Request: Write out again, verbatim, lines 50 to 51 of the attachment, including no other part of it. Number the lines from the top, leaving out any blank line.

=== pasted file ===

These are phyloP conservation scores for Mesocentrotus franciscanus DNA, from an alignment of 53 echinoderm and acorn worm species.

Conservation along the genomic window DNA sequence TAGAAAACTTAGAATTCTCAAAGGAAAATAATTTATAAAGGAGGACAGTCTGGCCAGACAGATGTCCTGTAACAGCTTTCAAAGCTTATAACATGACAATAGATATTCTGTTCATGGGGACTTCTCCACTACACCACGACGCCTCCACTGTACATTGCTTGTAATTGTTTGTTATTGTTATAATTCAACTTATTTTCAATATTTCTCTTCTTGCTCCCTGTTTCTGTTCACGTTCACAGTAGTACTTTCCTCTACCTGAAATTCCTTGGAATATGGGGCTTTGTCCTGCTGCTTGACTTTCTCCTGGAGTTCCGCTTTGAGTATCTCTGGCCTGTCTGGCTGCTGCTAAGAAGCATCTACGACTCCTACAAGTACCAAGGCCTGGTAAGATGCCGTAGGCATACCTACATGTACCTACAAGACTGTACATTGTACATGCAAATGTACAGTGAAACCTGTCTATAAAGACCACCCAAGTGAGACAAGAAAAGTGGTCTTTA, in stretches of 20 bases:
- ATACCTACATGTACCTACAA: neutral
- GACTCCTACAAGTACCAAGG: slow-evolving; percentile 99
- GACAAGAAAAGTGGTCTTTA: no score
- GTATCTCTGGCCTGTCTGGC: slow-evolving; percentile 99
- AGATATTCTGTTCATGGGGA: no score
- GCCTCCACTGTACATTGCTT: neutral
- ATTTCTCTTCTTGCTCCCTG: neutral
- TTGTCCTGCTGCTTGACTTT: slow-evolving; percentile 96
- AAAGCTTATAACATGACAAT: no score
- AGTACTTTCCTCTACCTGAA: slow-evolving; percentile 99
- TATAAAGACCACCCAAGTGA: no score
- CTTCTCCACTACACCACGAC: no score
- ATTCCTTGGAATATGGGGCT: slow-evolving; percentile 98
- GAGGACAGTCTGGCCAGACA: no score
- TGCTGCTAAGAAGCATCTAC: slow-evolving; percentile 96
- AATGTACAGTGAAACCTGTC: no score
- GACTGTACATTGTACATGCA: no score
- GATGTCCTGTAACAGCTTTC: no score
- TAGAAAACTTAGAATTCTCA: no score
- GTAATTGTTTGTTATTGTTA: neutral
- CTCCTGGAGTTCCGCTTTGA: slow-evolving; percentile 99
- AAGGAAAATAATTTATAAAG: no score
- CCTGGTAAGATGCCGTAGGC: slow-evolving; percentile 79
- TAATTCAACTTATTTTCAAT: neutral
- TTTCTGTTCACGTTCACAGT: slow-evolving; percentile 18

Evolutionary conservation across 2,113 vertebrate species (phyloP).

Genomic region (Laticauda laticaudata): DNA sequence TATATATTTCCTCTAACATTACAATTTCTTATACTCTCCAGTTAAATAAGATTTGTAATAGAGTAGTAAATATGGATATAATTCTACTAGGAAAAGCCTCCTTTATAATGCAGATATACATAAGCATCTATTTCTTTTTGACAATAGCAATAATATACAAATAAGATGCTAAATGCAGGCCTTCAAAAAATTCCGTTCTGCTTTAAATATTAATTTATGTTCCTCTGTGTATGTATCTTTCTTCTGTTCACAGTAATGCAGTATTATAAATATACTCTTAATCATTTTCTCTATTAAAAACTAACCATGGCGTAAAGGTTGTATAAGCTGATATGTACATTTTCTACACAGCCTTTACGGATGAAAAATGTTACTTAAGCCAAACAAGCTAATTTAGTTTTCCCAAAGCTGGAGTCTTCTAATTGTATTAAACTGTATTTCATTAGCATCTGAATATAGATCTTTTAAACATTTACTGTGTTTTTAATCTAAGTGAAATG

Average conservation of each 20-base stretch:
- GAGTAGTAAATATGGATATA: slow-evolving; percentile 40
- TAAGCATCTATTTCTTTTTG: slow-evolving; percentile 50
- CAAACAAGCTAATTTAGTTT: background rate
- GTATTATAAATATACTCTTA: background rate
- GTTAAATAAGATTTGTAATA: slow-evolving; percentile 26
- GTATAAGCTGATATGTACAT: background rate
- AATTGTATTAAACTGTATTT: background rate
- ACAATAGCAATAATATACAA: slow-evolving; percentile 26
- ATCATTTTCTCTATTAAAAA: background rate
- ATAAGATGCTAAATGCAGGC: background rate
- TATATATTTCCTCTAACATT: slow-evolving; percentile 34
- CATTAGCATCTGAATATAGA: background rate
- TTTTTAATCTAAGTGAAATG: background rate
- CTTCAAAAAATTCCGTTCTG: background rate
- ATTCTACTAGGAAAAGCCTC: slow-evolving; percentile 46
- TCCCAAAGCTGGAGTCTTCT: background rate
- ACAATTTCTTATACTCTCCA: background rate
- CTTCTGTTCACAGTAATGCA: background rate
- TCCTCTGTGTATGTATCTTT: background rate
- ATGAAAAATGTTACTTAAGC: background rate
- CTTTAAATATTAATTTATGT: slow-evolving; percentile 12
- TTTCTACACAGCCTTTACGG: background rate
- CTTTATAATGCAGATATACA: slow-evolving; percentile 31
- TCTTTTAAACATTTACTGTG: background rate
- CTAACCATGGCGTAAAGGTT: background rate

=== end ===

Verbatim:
- ATGAAAAATGTTACTTAAGC: background rate
- CTTTAAATATTAATTTATGT: slow-evolving; percentile 12